Mace Cost Consultancy has published its Tender Cost Update for the UK for Q2 2016, one month after the EU Referendum result in favour of the UK leaving the EU, carrying out a full review of the potential effects on construction workloads and tender prices.
Although it is still early days in terms of assessing the impact of the referendum result, we have taken the view that there is likely to be a modest slowdown in the demand for construction in the medium term. This slowdown is expected to reverse the current upward trend in tender prices and our forecasts have been revised downwards to show a small fall in the medium term.
We therefore expect prices nationally to have increased by just 2% in 2016, but a softening in demand in the regions will result in a 1% reduction during 2017 followed by flat prices in 2018 as a degree of economic stability returns. In London, we expect the ongoing pipeline of work to lead to stable prices in 2017 with the softening of demand coming in 2018 and leading to a fall of about 1%.
Managing Director for Mace Cost Consultancy, Chris Goldthorpe, said: “Although we have seen a handful of projects affected by the referendum result due to occupiers reviewing their risks and appraisals, the vast majority of our workload is currently unaffected and contractors and supply chain companies remain busy, particularly in London and the South East.
“Despite this, we feel that the resulting slowdown in demand will lead to tender prices softening, leading us to revise our forecasts downwards. We believe there’s a strong role for industry to promote opportunities across the country and support mobility of goods, services and labour between the regions. With support from the Government and clear local engagement targets for major projects and programmes, this could help bring communities together.”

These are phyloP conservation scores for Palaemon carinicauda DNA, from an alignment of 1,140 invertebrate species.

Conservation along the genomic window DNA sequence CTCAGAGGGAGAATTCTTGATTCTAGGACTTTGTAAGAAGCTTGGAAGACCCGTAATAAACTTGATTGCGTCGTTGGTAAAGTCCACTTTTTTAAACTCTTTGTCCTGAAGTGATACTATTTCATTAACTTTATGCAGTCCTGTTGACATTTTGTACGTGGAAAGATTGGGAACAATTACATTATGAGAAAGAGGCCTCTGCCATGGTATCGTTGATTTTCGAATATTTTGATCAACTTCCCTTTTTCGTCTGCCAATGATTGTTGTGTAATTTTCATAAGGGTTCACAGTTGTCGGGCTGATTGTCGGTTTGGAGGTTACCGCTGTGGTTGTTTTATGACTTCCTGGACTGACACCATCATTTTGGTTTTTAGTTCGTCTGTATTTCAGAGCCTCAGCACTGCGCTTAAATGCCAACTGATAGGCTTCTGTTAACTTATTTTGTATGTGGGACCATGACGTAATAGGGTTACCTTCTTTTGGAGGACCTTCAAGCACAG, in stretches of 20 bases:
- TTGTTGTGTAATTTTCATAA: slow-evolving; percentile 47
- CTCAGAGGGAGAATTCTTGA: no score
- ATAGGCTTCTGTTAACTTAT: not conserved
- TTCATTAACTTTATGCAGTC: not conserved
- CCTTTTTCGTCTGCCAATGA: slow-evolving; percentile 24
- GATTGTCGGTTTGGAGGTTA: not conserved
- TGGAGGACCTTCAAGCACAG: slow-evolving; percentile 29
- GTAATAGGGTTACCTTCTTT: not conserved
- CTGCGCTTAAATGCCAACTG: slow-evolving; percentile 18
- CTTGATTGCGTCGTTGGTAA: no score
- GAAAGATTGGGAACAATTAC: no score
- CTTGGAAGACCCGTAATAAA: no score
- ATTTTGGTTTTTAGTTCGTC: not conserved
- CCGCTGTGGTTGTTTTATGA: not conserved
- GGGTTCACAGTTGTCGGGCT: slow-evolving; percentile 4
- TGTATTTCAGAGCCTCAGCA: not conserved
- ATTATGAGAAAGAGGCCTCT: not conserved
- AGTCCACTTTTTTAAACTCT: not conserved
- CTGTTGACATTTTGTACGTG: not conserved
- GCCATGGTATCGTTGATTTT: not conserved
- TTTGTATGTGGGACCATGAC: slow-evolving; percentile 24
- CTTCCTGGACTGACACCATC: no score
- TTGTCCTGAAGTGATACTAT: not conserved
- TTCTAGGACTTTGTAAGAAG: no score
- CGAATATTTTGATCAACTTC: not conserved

For an industry that was already experiencing a levelling off in demand, the Brexit vote will not help construction, at least in the short to medium term. Many contractors have been expanding and recruiting over the last three years and if order books start becoming harder to fill, competition will increase for the available workload and downward pressure will be put on profit margins and tender prices.
The extent to which tender prices will be affected is very difficult to predict as there is no precedent for the current situation. We know from past recessions that if the economy slows significantly, or even shrinks as predicted by some commentators, tender prices will fall. We take the view that the UK economy is reasonably robust since the recovery from the last recession, and that there is likely to be a slowing of growth over the medium term but not one that will turn into a major recession. This slowdown will reduce construction workloads, leading to increased competition which will reduce, or even reverse tender price inflation over the forecast period.
Mace’s Cost Consultancy business produces a quarterly UK Tender Cost Update, offering a snapshot of construction market conditions and movements to help businesses spot and understand trends across the industry and plan accordingly.